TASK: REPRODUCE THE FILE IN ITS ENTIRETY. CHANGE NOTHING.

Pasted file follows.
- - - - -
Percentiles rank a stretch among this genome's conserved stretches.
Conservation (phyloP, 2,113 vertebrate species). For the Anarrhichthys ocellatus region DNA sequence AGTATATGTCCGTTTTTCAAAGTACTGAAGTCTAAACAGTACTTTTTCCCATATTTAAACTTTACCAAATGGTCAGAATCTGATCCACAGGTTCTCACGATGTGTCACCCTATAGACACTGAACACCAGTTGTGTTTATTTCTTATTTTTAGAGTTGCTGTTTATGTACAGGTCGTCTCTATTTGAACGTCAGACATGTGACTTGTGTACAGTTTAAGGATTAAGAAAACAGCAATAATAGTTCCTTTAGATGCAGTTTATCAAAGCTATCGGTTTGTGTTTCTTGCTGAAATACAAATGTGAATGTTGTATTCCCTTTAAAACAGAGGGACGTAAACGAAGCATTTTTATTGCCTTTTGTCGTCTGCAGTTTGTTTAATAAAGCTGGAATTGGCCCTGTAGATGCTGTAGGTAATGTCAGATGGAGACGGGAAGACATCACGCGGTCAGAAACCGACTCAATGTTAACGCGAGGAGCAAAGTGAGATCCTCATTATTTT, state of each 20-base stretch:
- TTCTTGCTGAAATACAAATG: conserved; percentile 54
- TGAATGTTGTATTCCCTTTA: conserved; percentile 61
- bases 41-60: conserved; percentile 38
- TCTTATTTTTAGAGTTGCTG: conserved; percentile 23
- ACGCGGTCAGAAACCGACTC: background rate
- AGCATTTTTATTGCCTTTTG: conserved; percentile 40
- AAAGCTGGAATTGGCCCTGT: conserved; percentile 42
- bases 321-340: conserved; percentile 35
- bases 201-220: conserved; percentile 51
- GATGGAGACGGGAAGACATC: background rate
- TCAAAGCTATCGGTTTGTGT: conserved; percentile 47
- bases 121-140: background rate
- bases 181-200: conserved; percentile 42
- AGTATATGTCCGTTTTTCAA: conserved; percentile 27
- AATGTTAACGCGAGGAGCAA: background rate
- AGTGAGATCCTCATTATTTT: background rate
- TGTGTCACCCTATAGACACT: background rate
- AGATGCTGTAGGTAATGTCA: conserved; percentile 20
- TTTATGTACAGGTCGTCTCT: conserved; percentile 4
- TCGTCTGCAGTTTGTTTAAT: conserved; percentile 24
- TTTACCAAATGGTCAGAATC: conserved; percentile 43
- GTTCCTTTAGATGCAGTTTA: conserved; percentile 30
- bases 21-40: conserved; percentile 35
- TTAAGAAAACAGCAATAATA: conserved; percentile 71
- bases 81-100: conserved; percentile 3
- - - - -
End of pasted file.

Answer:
Percentiles rank a stretch among this genome's conserved stretches.
Conservation (phyloP, 2,113 vertebrate species). For the Anarrhichthys ocellatus region DNA sequence AGTATATGTCCGTTTTTCAAAGTACTGAAGTCTAAACAGTACTTTTTCCCATATTTAAACTTTACCAAATGGTCAGAATCTGATCCACAGGTTCTCACGATGTGTCACCCTATAGACACTGAACACCAGTTGTGTTTATTTCTTATTTTTAGAGTTGCTGTTTATGTACAGGTCGTCTCTATTTGAACGTCAGACATGTGACTTGTGTACAGTTTAAGGATTAAGAAAACAGCAATAATAGTTCCTTTAGATGCAGTTTATCAAAGCTATCGGTTTGTGTTTCTTGCTGAAATACAAATGTGAATGTTGTATTCCCTTTAAAACAGAGGGACGTAAACGAAGCATTTTTATTGCCTTTTGTCGTCTGCAGTTTGTTTAATAAAGCTGGAATTGGCCCTGTAGATGCTGTAGGTAATGTCAGATGGAGACGGGAAGACATCACGCGGTCAGAAACCGACTCAATGTTAACGCGAGGAGCAAAGTGAGATCCTCATTATTTT, state of each 20-base stretch:
- TTCTTGCTGAAATACAAATG: conserved; percentile 54
- TGAATGTTGTATTCCCTTTA: conserved; percentile 61
- bases 41-60: conserved; percentile 38
- TCTTATTTTTAGAGTTGCTG: conserved; percentile 23
- ACGCGGTCAGAAACCGACTC: background rate
- AGCATTTTTATTGCCTTTTG: conserved; percentile 40
- AAAGCTGGAATTGGCCCTGT: conserved; percentile 42
- bases 321-340: conserved; percentile 35
- bases 201-220: conserved; percentile 51
- GATGGAGACGGGAAGACATC: background rate
- TCAAAGCTATCGGTTTGTGT: conserved; percentile 47
- bases 121-140: background rate
- bases 181-200: conserved; percentile 42
- AGTATATGTCCGTTTTTCAA: conserved; percentile 27
- AATGTTAACGCGAGGAGCAA: background rate
- AGTGAGATCCTCATTATTTT: background rate
- TGTGTCACCCTATAGACACT: background rate
- AGATGCTGTAGGTAATGTCA: conserved; percentile 20
- TTTATGTACAGGTCGTCTCT: conserved; percentile 4
- TCGTCTGCAGTTTGTTTAAT: conserved; percentile 24
- TTTACCAAATGGTCAGAATC: conserved; percentile 43
- GTTCCTTTAGATGCAGTTTA: conserved; percentile 30
- bases 21-40: conserved; percentile 35
- TTAAGAAAACAGCAATAATA: conserved; percentile 71
- bases 81-100: conserved; percentile 3